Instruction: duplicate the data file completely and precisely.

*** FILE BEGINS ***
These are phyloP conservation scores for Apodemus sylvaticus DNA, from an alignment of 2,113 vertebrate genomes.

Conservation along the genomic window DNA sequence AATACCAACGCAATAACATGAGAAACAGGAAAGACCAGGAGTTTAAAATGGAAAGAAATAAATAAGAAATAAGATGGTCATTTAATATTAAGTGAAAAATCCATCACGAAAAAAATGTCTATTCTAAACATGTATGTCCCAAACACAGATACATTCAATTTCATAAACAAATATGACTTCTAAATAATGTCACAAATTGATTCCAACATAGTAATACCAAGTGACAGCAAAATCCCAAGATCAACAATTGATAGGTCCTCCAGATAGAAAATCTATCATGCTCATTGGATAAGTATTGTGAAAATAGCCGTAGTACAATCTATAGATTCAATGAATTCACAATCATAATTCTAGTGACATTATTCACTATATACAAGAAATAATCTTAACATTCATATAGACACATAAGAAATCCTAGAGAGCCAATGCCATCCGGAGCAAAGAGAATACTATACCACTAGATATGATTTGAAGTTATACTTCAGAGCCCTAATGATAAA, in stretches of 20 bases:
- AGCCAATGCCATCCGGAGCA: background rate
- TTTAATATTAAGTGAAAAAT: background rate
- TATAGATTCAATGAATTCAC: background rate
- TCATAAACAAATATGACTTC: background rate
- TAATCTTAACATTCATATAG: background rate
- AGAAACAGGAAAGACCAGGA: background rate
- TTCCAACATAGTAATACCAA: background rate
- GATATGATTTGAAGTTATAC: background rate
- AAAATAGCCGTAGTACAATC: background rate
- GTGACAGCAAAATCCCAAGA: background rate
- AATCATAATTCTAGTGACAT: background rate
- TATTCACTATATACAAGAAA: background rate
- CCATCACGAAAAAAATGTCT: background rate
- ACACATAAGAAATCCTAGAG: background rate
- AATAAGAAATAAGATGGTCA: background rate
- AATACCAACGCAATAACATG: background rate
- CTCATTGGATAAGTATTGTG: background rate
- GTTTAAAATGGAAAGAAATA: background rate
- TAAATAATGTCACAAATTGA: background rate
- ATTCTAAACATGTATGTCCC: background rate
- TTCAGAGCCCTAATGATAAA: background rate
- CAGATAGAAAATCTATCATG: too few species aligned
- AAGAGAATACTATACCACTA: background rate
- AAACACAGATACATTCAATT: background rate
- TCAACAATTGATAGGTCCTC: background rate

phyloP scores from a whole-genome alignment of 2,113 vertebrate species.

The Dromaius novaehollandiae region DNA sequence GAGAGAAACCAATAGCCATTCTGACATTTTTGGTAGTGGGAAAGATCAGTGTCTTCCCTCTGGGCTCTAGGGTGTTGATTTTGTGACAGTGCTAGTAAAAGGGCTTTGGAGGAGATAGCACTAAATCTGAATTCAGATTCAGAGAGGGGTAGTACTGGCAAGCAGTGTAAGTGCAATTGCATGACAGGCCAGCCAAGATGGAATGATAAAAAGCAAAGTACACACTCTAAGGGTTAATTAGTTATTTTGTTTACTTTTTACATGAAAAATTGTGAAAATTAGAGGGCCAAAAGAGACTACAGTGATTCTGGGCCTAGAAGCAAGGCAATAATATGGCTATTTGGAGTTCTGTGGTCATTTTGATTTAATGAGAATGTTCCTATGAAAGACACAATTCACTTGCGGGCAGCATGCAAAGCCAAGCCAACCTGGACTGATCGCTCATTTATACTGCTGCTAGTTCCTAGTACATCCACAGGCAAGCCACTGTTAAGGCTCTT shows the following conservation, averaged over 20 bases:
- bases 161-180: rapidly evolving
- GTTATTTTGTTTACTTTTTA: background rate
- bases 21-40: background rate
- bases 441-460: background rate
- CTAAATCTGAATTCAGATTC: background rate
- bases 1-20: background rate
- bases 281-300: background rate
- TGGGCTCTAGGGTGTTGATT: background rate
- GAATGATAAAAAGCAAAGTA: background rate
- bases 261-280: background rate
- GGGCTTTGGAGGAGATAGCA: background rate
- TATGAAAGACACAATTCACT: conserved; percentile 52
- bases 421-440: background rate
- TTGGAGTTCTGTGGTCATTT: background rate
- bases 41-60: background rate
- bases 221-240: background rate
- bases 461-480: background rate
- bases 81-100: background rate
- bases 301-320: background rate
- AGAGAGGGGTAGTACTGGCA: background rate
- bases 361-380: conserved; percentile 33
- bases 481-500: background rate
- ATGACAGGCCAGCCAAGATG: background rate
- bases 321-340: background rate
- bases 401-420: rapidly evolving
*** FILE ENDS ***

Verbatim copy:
These are phyloP conservation scores for Apodemus sylvaticus DNA, from an alignment of 2,113 vertebrate genomes.

Conservation along the genomic window DNA sequence AATACCAACGCAATAACATGAGAAACAGGAAAGACCAGGAGTTTAAAATGGAAAGAAATAAATAAGAAATAAGATGGTCATTTAATATTAAGTGAAAAATCCATCACGAAAAAAATGTCTATTCTAAACATGTATGTCCCAAACACAGATACATTCAATTTCATAAACAAATATGACTTCTAAATAATGTCACAAATTGATTCCAACATAGTAATACCAAGTGACAGCAAAATCCCAAGATCAACAATTGATAGGTCCTCCAGATAGAAAATCTATCATGCTCATTGGATAAGTATTGTGAAAATAGCCGTAGTACAATCTATAGATTCAATGAATTCACAATCATAATTCTAGTGACATTATTCACTATATACAAGAAATAATCTTAACATTCATATAGACACATAAGAAATCCTAGAGAGCCAATGCCATCCGGAGCAAAGAGAATACTATACCACTAGATATGATTTGAAGTTATACTTCAGAGCCCTAATGATAAA, in stretches of 20 bases:
- AGCCAATGCCATCCGGAGCA: background rate
- TTTAATATTAAGTGAAAAAT: background rate
- TATAGATTCAATGAATTCAC: background rate
- TCATAAACAAATATGACTTC: background rate
- TAATCTTAACATTCATATAG: background rate
- AGAAACAGGAAAGACCAGGA: background rate
- TTCCAACATAGTAATACCAA: background rate
- GATATGATTTGAAGTTATAC: background rate
- AAAATAGCCGTAGTACAATC: background rate
- GTGACAGCAAAATCCCAAGA: background rate
- AATCATAATTCTAGTGACAT: background rate
- TATTCACTATATACAAGAAA: background rate
- CCATCACGAAAAAAATGTCT: background rate
- ACACATAAGAAATCCTAGAG: background rate
- AATAAGAAATAAGATGGTCA: background rate
- AATACCAACGCAATAACATG: background rate
- CTCATTGGATAAGTATTGTG: background rate
- GTTTAAAATGGAAAGAAATA: background rate
- TAAATAATGTCACAAATTGA: background rate
- ATTCTAAACATGTATGTCCC: background rate
- TTCAGAGCCCTAATGATAAA: background rate
- CAGATAGAAAATCTATCATG: too few species aligned
- AAGAGAATACTATACCACTA: background rate
- AAACACAGATACATTCAATT: background rate
- TCAACAATTGATAGGTCCTC: background rate

phyloP scores from a whole-genome alignment of 2,113 vertebrate species.

The Dromaius novaehollandiae region DNA sequence GAGAGAAACCAATAGCCATTCTGACATTTTTGGTAGTGGGAAAGATCAGTGTCTTCCCTCTGGGCTCTAGGGTGTTGATTTTGTGACAGTGCTAGTAAAAGGGCTTTGGAGGAGATAGCACTAAATCTGAATTCAGATTCAGAGAGGGGTAGTACTGGCAAGCAGTGTAAGTGCAATTGCATGACAGGCCAGCCAAGATGGAATGATAAAAAGCAAAGTACACACTCTAAGGGTTAATTAGTTATTTTGTTTACTTTTTACATGAAAAATTGTGAAAATTAGAGGGCCAAAAGAGACTACAGTGATTCTGGGCCTAGAAGCAAGGCAATAATATGGCTATTTGGAGTTCTGTGGTCATTTTGATTTAATGAGAATGTTCCTATGAAAGACACAATTCACTTGCGGGCAGCATGCAAAGCCAAGCCAACCTGGACTGATCGCTCATTTATACTGCTGCTAGTTCCTAGTACATCCACAGGCAAGCCACTGTTAAGGCTCTT shows the following conservation, averaged over 20 bases:
- bases 161-180: rapidly evolving
- GTTATTTTGTTTACTTTTTA: background rate
- bases 21-40: background rate
- bases 441-460: background rate
- CTAAATCTGAATTCAGATTC: background rate
- bases 1-20: background rate
- bases 281-300: background rate
- TGGGCTCTAGGGTGTTGATT: background rate
- GAATGATAAAAAGCAAAGTA: background rate
- bases 261-280: background rate
- GGGCTTTGGAGGAGATAGCA: background rate
- TATGAAAGACACAATTCACT: conserved; percentile 52
- bases 421-440: background rate
- TTGGAGTTCTGTGGTCATTT: background rate
- bases 41-60: background rate
- bases 221-240: background rate
- bases 461-480: background rate
- bases 81-100: background rate
- bases 301-320: background rate
- AGAGAGGGGTAGTACTGGCA: background rate
- bases 361-380: conserved; percentile 33
- bases 481-500: background rate
- ATGACAGGCCAGCCAAGATG: background rate
- bases 321-340: background rate
- bases 401-420: rapidly evolving